What is a VHF Antenna?

Mary Elizabeth
Mary Elizabeth

An antenna or aerial is a device made to transmit and receive signals for radios, televisions, and other devices, like cordless phones and cell phones. Antennas are made of wires, metal rods, and sometimes other materials. Radio waves, more properly called radio frequencies (RF), are divided into a number of frequency ranges. VHF is one of the radio frequency ranges, and a VHF antenna is an antenna specifically created for that band of frequencies.

One form of the VHF antenna is the dipole, which is often called a "rabbit ears" antenna.
One form of the VHF antenna is the dipole, which is often called a "rabbit ears" antenna.

The radio frequency bands range from very low (VLF) to extremely high (EHF). High frequency (HF) — 3 to 30 MHz — used by shortwave and some CB radios, for example; very high frequency (VHF) — 30 to 300 MHz — used by television broadcasts and FM radio, for example; ultrahigh frequency (UHF) — 300 to 3000 MHz — used by television broadcasts, mobile phones, GPS, Bluetooth®, microwave ovens, and GMRS radio (General Mobile Radio Service), and wireless LAN (Local Area Networks), for example; and super high frequency (SHF) — 3 to 30 GHz — used by radar, microwave, and wireless LAN (Local Area Networks), for example, are the four frequency bands that are most widely used in the 21st century. Since there are different types of devices operating in the VHF radio frequency range, a VHF may be designed to accommodate different needs and conditions to fit these varied purposes. In addition, a VHF antenna may either be an independent antenna, only made to serve the designated VHF frequencies, or it may be combined with antennas for other frequency ranges, most commonly UHF.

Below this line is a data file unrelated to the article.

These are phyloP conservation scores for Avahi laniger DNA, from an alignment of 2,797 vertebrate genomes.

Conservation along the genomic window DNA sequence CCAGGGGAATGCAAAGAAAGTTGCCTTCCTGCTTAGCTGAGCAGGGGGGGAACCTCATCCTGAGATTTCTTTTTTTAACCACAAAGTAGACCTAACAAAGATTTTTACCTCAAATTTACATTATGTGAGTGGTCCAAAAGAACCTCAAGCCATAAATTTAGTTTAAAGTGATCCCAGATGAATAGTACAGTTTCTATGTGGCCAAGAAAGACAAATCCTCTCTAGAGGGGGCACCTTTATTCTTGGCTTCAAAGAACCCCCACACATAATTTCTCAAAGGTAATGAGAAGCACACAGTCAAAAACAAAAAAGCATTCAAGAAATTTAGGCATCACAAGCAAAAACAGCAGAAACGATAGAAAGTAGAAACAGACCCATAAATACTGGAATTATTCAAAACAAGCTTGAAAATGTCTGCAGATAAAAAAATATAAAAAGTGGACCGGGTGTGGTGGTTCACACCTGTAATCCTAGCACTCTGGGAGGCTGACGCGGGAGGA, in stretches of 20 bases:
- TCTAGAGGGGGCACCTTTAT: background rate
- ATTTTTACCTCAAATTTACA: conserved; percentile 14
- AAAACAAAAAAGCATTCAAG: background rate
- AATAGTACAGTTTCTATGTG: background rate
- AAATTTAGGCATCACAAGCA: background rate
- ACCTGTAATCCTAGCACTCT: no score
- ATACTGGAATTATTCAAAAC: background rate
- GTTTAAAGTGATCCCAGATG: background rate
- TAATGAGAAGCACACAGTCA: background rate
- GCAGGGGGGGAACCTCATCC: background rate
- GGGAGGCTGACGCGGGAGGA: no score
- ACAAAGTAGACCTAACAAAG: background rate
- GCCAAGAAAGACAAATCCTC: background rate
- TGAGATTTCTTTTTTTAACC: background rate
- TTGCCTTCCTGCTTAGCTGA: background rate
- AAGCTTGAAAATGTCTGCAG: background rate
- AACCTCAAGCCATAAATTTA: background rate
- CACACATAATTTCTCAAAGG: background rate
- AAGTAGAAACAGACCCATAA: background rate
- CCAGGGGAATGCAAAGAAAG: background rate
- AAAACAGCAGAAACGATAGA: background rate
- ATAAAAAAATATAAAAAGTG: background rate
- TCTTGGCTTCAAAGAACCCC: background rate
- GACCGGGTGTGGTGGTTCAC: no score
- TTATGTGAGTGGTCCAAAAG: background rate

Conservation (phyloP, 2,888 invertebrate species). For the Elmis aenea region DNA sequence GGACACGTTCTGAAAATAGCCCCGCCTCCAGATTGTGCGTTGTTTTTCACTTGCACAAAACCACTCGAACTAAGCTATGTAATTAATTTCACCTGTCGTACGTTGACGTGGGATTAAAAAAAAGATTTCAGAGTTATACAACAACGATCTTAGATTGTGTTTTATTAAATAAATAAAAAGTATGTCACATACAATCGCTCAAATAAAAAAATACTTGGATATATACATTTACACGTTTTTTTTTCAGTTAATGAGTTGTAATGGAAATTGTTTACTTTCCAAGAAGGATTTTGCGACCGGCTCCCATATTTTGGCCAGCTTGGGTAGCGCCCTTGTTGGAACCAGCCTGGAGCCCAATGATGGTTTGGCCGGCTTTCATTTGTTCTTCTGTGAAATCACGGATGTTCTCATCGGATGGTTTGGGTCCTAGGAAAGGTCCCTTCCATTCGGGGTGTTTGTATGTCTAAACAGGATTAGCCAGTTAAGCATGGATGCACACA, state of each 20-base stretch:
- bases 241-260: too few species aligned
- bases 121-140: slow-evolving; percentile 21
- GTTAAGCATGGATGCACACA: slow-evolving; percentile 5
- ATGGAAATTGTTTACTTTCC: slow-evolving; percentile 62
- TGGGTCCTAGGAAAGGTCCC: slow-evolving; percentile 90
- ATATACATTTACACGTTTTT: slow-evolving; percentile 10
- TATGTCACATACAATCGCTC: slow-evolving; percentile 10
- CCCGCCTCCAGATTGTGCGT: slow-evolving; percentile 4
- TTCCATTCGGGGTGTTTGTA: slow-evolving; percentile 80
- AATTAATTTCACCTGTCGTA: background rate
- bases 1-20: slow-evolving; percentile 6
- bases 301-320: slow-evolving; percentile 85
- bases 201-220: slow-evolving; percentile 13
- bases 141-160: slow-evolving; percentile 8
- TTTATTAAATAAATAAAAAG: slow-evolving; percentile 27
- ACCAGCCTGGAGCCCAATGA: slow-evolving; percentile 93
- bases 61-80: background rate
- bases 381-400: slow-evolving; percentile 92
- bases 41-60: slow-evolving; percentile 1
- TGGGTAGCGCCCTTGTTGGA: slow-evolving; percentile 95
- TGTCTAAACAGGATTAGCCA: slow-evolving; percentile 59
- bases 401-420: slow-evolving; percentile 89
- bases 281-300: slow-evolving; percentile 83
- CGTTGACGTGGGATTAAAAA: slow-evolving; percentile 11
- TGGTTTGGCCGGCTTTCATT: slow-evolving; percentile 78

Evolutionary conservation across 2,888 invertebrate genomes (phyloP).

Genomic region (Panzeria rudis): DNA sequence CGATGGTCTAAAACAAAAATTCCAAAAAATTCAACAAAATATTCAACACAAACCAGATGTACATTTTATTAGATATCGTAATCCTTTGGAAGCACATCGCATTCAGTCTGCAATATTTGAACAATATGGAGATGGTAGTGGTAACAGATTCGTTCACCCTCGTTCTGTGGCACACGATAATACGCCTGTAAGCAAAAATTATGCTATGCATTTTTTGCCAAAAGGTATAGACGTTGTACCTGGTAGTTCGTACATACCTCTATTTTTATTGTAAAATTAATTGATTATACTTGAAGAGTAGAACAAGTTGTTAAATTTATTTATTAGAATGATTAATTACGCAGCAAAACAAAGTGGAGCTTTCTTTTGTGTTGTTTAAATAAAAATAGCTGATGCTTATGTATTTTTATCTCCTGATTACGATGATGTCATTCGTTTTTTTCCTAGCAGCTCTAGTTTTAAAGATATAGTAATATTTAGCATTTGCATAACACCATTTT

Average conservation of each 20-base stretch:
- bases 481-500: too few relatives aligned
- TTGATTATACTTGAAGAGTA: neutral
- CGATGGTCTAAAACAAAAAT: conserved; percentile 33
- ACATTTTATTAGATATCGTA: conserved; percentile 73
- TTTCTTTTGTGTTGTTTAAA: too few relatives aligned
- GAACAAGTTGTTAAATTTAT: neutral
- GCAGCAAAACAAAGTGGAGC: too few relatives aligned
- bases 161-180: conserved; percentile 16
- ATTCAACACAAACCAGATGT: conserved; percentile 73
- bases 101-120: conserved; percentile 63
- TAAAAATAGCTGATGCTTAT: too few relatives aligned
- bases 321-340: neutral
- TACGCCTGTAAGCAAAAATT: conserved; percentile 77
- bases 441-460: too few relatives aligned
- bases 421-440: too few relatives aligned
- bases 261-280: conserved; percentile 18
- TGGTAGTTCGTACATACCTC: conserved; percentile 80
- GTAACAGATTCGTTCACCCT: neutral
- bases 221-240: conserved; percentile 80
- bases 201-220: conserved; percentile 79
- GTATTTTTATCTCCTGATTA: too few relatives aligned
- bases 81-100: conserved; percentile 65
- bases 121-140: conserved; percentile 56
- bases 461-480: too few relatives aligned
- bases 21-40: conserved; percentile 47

The relationship between UHF and VHF television antennas may be unexpected in that many UHF antennas can pick up certain VHF stations, often channels 7–13, while many VHF antennas can pick up many UHF channels, often channels 14–69. These capabilities depend on distance and direction, and the uncertainty of results is why these two antennas are often used in combination. This, and the fact that a VHF antenna may be used in a variety of situations, given the different uses of the frequency range, means that a VHF antenna may appear in many shapes and be available in many sizes. In addition, VHF antennas may be intended to be located indoors or outdoors.

One form for the VHF antenna is the dipole antenna, sometimes referred to as bunny ears or rabbit ears, designed for indoor use. It is also found combined with a UHF loop. On the other hand, the Yagi antenna, which originated in Japan — also called a or a Uda-Yagi antenna in order to include the names of both inventors — has a very different appearance, featuring a long boom to which a number of thin rods called “elements” are attached. This is an outside-mount, directional antenna that works best when placed as high as possible.

Mary Elizabeth
Mary Elizabeth

Mary Elizabeth is passionate about reading, writing, and research, and has a penchant for correcting misinformation on the Internet. In addition to contributing articles to EasyTechJunkie about art, literature, and music, Mary Elizabeth is a teacher, composer, and author. She has a B.A. from the University of Chicago’s writing program and an M.A. from the University of Vermont, and she has written books, study guides, and teacher materials on language and literature, as well as music composition content for Sibelius Software.

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Discussion Comments


Interesting article. As far as TV goes, when I got my digital TV, my VHF antenna became useless. However, I was able to pick up digital signal through my UHF antenna. That was a nice surprise.

Then I moved away from the city to enjoy the country. My UHF antenna was useless at that point. I had to spend money for a digital TV antenna, which did not work well in my area.

So, I bought one that is powered, and now my reception is fine. I am told that it is nothing more than a glorified UHF antenna, but the power makes a big difference.

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